This was probably done to allow them to do pinning using the “Microsoft” policy in CertVerifyCertificateChainPolicy.

I believe this was not the right approach since I think it’s probably legitimate to use another browser to download patches.

[2:00 PM 6/18/2012] The assumption in this statement (and it may turn out I am wrong) is that it is possible for someone to reach a path where from a browser they can download patches; its my understanding this is an experience that XP machines using a different browser have when visiting this URL I — I have not verified this.

[3:00 PM 6/18/2012] Harry says that you have not been able to download from these URLs without IE ever, so this would be a non-issue if that is the case.

To address this Microsoft would need to either:

  • Have their PKI operate in accordance with the requirements that other CAs have to meet and be audited and be found to meet the requirements of each of the root programs that are out there.
  • Have two separate URLs and certificate chains one for the website anchored under a publicly trusted CA and another under this private “Product” root. The manifests would be downloaded from the “Product” root backed host and the web experience would be from the “Public” root backed host.
  • Cross certifying the issuing CA “Microsoft Update Secure Server CA 1” under a public CA also (cross certification), for example under their IT root that is publically trusted and include that intermediate in the web server configuration also. Then have a CertVerifyCertificateChainPolicy implementation that checks for that CA instead of the “Product” roots.


The server is using weak ciphers; the server is using several weak ciphers:

I see no reason to support the MD5 based ciphers as I find it hard to believe that there are any clients that can communicate with this site that do not support their SHA1 equivalents.


[2:00 PM 6/18/2012] I have been told I am too critical by calling these MD5 based ciphers as weak in that they are used as HMAC, it is true that when used with a key as is the case with HMAC the current attacks are not relevant. With that said any client that supports these suites will also support their SHA1 counterpart and there is no reason to support the weaker suites that use MD5.


The server is vulnerable to the BEAST attack; and SSLLABS isn’t able to tell if the server is specifying a cipher suite preference, this means it probably is not.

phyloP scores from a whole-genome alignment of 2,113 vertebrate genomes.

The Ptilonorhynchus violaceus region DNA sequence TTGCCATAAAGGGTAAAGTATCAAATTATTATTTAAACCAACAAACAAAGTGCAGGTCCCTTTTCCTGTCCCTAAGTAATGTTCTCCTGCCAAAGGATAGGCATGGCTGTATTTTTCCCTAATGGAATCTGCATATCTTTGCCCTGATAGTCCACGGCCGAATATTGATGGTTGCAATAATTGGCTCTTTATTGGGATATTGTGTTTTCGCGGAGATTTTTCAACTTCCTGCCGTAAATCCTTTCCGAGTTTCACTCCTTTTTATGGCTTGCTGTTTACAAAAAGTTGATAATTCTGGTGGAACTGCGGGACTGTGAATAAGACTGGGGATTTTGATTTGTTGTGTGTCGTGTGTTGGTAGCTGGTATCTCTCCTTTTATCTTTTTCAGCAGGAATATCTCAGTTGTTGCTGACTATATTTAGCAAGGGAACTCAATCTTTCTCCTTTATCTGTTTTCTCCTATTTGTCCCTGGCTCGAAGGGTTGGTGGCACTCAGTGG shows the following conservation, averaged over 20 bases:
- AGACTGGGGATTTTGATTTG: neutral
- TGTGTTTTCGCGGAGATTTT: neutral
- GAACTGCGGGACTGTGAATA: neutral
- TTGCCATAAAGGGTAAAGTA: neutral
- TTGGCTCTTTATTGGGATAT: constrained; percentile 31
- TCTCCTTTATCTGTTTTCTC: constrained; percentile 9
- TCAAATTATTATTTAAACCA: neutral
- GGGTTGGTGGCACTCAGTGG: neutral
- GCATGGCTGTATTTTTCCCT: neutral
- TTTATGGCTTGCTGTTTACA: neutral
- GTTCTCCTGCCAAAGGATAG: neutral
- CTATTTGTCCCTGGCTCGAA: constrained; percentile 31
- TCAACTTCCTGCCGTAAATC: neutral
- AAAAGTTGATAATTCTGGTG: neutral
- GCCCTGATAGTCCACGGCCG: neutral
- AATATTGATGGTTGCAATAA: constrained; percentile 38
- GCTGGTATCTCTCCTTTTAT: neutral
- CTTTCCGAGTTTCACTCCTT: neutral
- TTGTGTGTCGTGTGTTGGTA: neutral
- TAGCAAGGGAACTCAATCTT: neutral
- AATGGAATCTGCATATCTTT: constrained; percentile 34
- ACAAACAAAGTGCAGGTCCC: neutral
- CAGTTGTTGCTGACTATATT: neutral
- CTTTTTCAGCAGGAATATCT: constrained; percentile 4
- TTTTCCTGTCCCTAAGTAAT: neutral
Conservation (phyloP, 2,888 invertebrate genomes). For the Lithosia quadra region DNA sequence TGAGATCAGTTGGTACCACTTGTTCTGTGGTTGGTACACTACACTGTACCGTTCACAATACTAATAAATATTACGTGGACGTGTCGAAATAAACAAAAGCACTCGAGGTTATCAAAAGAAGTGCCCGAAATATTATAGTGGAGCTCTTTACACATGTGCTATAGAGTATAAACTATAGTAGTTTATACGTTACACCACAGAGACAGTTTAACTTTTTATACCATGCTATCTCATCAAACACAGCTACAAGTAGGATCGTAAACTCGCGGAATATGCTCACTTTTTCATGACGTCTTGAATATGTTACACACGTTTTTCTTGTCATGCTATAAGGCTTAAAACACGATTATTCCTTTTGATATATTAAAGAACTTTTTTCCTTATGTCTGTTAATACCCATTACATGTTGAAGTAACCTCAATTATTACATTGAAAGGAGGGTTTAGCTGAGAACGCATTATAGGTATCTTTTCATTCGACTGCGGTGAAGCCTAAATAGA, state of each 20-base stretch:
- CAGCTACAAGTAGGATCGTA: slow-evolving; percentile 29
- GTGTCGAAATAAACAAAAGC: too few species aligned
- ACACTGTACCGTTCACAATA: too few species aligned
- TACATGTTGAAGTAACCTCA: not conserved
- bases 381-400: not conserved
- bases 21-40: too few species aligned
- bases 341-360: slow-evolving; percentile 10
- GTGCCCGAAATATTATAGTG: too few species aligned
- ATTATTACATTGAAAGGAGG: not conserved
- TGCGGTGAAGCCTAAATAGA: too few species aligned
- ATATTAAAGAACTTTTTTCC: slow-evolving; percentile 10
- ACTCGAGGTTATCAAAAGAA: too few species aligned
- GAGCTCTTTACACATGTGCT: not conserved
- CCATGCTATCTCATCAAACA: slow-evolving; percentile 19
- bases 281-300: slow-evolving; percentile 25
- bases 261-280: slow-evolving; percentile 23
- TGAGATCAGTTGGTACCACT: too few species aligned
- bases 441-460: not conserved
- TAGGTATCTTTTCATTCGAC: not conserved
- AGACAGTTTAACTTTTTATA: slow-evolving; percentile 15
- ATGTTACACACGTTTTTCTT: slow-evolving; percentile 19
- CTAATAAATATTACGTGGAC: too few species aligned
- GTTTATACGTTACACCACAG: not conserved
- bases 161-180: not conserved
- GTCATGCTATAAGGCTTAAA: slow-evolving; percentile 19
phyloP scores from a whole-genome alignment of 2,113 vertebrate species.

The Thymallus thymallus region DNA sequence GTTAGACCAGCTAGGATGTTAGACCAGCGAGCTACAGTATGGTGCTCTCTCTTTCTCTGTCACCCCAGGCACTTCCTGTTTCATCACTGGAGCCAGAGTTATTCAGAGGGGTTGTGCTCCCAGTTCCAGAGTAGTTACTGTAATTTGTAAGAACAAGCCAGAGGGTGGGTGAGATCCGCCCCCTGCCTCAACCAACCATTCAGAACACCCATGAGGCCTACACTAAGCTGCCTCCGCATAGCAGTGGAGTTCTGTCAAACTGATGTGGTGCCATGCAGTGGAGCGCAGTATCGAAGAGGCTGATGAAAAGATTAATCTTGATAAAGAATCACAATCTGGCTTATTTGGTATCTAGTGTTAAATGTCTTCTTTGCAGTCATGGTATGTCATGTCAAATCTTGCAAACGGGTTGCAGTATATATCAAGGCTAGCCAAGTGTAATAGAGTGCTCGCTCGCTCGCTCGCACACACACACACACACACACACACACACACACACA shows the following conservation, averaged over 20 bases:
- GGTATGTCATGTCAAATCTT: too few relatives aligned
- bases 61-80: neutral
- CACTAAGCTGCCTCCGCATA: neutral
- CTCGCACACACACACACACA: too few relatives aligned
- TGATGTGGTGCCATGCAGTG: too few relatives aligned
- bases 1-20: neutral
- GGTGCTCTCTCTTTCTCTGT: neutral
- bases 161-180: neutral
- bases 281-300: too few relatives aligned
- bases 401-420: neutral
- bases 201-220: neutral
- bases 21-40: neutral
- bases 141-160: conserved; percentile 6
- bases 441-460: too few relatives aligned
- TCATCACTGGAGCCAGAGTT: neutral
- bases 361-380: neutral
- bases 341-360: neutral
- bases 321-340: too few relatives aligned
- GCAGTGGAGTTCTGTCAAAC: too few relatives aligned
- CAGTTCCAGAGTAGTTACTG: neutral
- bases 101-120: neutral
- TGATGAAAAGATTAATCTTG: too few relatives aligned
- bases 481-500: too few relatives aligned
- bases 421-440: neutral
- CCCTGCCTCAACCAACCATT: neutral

It is the cipher suite ordering issue that is actually resulting in the warning about the BEAST attack though. It is addressed by putting RC4 cipher suites at the top of the cipher suite order list.

[2:00 PM 6/18/2012] It’s been argued the BEAST attack isn’t relevant here because the client is normally not a browser, these pages that are returned do contain JS and there are cases where users visit it via the browser — otherwise there would not be HTML and JS in them. As such the attacker could use the attack to influence you to install malicious content as if it came from Microsoft. Maybe its not a leakage of personal information initially but its an issue.


It is not using an Extended Validation (EV) Certificate; this is an odd one, is an EV certificates necessary when someone is attesting to their own identity? Technically I would argue no, however no one can reasonably expect a user to go and look at a certificate chain and be knowledgeable enough to that this is what is going on.

The only mechanism to communicate the identity to the user in as clear a way is to make the certificate be an EV certificate.

Microsoft really should re-issue this certificate as an EV certificate – if there was ever a case to be sure who you are talking to it would certainly include when you are installing kernel mode drivers.


The server is supporting SSL 2.0; this also has to be an oversight in the servers configuration of SSL 2.0 has been known to have numerous security issues for some time.

They need to disable this weak version of SSL.


OCSP Stapling is not enabled on the server; OCSP stapling allows a webserver to send its own revocations status along with its certificate improving performance, reliability and privacy for revocation checking. According to Netcraft Windows Update is running on IIS 7 which supports it by default.

This means Microsoft is either not allowing these web servers to make outbound connections or they have explicitly disabled this feature (login.live.com has it enabled and working). While it is not a security issue per-se enabling it certainly is a best practice and since it’s on by default it seems they are intentionally not doing it for some reason.


The issuing CA was created on 5/30/2012 at 8:49pm; this isn’t a security issue but it’s interesting that the issuing CA was created four days before the Flame Security advisory. It was a late night for the folks operating the CA.


That’s it for now,